Where next for residents in care homes?
A lot was packed into an hour as about 25 people came together in the FaithAction 'Coffee House' online this morning to talk about how the pandemic has affected those in residential care and their staff.
First panelist to speak was London-based director of Embracing Age and Care Home Friends, Tina English. She gave details of her vision for one in every three of the country's 50,000 churches to adopt a care home – that way every single home in the UK could have volunteer visitors.
As well as projects to keep people connected through get free tablets and voice-assisted technology like Alexas in homes, she detailed new ideas like a fun one to help people 'Knit an Aquarium', and 'Pictures of Joy' (an idea devised by care staff themselves) to laminate inspiring pictures carrying a phrase or saying to use as conversation starters, particularly with people living with dementia.
Also on the panel was Raphi Bloom, fundraising and marketing director of The Fed, Jewish care home group in Greater Manchester. He said it was exactly a year since their home Heathfields locked down two weeks ahead of the rest of the country. Twenty-four residents have lost their lives to Covid-19 in the last year. He also spoke of the impact on people's mental well-being as a result of a ban on visitors and the 550 volunteers at the Fed. 'The mental toll from lockdown was just as impactful as the physical aspect of it was,' he said.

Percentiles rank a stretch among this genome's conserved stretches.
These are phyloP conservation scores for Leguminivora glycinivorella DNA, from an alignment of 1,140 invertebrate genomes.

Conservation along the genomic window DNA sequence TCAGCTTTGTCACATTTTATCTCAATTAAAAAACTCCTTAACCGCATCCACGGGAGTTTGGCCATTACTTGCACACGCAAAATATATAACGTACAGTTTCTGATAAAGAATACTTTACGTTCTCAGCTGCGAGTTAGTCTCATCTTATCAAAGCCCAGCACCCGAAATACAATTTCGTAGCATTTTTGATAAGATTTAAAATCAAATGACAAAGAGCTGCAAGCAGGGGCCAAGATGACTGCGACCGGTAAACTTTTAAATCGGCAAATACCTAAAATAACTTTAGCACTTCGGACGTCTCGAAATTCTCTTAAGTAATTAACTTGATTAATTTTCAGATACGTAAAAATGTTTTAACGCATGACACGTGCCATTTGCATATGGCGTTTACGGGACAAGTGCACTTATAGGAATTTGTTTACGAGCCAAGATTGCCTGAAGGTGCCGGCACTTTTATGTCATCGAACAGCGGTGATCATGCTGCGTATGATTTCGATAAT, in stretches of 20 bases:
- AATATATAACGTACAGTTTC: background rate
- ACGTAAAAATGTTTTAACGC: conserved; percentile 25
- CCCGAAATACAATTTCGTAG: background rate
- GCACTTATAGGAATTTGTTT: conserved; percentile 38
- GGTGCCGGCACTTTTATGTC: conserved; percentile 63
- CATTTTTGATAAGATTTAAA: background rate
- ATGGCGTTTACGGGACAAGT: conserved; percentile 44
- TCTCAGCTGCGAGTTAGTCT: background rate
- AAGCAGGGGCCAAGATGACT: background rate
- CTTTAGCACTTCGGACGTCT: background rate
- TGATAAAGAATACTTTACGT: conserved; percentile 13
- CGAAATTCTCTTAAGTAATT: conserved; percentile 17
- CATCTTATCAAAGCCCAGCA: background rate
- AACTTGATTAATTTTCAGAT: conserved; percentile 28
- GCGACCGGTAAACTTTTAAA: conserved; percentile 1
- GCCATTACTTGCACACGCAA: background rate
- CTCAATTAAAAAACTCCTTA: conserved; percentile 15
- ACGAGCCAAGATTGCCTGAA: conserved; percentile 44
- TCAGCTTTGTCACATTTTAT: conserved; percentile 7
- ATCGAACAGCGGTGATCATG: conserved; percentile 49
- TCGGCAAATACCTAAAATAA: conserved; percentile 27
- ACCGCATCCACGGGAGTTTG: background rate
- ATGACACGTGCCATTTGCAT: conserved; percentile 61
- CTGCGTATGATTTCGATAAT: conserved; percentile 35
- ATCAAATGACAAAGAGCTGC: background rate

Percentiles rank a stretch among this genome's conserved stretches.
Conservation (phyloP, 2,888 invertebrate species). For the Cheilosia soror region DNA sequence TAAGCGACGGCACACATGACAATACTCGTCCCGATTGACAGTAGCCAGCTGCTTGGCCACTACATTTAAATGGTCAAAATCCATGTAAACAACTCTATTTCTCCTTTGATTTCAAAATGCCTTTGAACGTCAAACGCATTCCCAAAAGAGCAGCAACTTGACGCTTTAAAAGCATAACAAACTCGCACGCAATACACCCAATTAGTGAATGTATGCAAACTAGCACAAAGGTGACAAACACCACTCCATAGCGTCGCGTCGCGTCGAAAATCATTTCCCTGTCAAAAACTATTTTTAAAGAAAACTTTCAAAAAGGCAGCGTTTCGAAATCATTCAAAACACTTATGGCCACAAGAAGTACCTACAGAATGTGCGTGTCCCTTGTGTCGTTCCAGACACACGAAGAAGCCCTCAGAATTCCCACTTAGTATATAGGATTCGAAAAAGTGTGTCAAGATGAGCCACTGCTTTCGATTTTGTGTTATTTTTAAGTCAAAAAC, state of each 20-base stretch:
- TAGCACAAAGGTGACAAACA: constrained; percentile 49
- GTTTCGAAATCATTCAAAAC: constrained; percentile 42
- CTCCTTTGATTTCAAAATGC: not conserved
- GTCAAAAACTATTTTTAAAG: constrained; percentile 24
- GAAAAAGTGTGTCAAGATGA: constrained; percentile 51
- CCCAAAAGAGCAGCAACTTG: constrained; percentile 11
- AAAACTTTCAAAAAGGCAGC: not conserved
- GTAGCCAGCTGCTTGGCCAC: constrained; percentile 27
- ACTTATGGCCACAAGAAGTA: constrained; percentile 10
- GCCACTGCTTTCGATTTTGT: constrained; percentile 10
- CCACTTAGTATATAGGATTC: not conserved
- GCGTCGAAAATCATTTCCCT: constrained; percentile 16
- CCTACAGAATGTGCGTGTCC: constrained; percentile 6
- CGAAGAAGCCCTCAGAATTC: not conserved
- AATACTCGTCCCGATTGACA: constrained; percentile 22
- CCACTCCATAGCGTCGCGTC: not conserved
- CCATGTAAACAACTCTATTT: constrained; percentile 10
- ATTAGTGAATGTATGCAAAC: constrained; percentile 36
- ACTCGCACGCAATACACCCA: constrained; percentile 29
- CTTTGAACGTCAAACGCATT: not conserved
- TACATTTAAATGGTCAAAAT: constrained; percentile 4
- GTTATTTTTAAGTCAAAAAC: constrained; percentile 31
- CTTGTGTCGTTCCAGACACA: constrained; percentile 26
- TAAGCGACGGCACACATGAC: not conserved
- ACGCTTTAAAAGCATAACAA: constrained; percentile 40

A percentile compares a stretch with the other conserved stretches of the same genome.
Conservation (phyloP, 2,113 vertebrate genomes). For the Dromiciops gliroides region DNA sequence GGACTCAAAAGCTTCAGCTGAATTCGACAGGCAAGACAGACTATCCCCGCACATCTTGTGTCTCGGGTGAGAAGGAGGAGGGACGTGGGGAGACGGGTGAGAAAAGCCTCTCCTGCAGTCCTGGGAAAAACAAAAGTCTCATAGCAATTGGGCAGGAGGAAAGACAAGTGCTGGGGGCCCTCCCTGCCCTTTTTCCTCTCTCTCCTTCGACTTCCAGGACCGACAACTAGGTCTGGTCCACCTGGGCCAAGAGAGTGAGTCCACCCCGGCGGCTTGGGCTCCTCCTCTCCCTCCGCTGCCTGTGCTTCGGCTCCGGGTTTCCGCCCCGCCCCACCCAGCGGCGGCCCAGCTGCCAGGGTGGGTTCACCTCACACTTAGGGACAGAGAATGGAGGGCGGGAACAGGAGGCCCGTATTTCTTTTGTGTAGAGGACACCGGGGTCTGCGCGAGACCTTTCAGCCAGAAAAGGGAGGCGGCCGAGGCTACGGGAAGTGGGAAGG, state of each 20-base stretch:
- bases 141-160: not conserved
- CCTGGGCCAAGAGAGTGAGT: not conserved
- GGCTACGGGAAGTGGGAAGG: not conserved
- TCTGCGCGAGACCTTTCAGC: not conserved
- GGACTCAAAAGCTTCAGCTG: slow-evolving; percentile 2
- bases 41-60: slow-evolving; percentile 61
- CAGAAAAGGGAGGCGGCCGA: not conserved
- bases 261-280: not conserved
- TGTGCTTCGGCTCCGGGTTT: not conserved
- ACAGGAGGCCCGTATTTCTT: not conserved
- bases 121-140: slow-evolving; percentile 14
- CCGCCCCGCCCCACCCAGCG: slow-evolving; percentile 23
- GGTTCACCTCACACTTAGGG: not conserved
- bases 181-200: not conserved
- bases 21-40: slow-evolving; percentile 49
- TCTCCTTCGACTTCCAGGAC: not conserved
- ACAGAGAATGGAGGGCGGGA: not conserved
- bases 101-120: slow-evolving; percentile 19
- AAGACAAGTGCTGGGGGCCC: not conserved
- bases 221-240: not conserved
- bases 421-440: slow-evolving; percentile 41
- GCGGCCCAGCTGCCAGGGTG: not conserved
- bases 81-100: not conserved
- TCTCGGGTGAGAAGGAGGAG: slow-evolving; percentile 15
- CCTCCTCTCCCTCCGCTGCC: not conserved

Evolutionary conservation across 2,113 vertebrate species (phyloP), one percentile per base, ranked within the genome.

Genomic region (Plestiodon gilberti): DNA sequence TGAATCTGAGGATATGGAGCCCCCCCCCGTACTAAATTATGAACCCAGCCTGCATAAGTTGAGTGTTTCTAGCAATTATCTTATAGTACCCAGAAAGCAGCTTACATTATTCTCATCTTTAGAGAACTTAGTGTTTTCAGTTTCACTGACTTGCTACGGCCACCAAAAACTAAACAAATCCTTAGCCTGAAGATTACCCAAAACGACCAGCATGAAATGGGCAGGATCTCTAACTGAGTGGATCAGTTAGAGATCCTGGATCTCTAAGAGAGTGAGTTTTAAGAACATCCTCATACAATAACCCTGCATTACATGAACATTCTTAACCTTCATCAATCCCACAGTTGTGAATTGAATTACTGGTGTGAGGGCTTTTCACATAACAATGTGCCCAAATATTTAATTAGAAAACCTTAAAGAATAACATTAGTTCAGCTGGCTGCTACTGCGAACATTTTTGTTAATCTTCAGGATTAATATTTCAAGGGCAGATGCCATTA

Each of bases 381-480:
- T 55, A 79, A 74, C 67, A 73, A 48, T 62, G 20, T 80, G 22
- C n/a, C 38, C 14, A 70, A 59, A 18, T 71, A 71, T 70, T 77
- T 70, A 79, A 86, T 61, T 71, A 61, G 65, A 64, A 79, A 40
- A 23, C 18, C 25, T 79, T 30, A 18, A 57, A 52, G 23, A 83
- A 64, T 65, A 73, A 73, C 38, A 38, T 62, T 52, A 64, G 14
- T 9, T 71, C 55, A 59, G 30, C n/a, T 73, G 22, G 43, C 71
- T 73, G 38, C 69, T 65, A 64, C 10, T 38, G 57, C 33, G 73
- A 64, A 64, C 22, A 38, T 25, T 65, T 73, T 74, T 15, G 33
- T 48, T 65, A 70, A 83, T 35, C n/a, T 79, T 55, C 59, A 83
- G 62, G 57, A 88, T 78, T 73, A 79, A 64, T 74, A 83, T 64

However, on a brighter note, Bloom pointed to the numbers of residents who had made a full recovery from Covid-19, saying this was an aspect of the care home sector which wasn't always as much highlighted as it should be. He described staff as 'heroes, and I don't say that lightly', he added. Out of 350 staff, 90 developed the virus themselves and more than 200 staff had to isolate at one point or another during this health crisis. Staff numbers having the vaccine have been high – 270 of them to date.
Volunteers had switched from activities in the homes to taking people to hospital and doing shopping for the housebound, among other tasks. The Fed supports 29 holocaust survivors as well as cases of people in financial difficulties, or experiencing domestic and other types of abuse. Manchester is the second largest Jewish community outside the capital and despite what some think, he said, many of their community were not affluent and experienced hardship. He said synagogues, churches and mosques across Britain should be proud of the large amount they had done to come to people's aid throughout the pandemic.
Anna Chaplaincy was also highlighted through Debbie Thrower's summary of the ways the movement had adapted since last March, and all the panel fielded questions from participants around topics such as: the funding of care homes; how soon volunteers would be allowed back in significant numbers; the loneliness of care home residents and those in sheltered complexes who had spent so much time alone; and the question mark over how many more care homes might close because Covid deaths had made smaller ones no longer financially viable.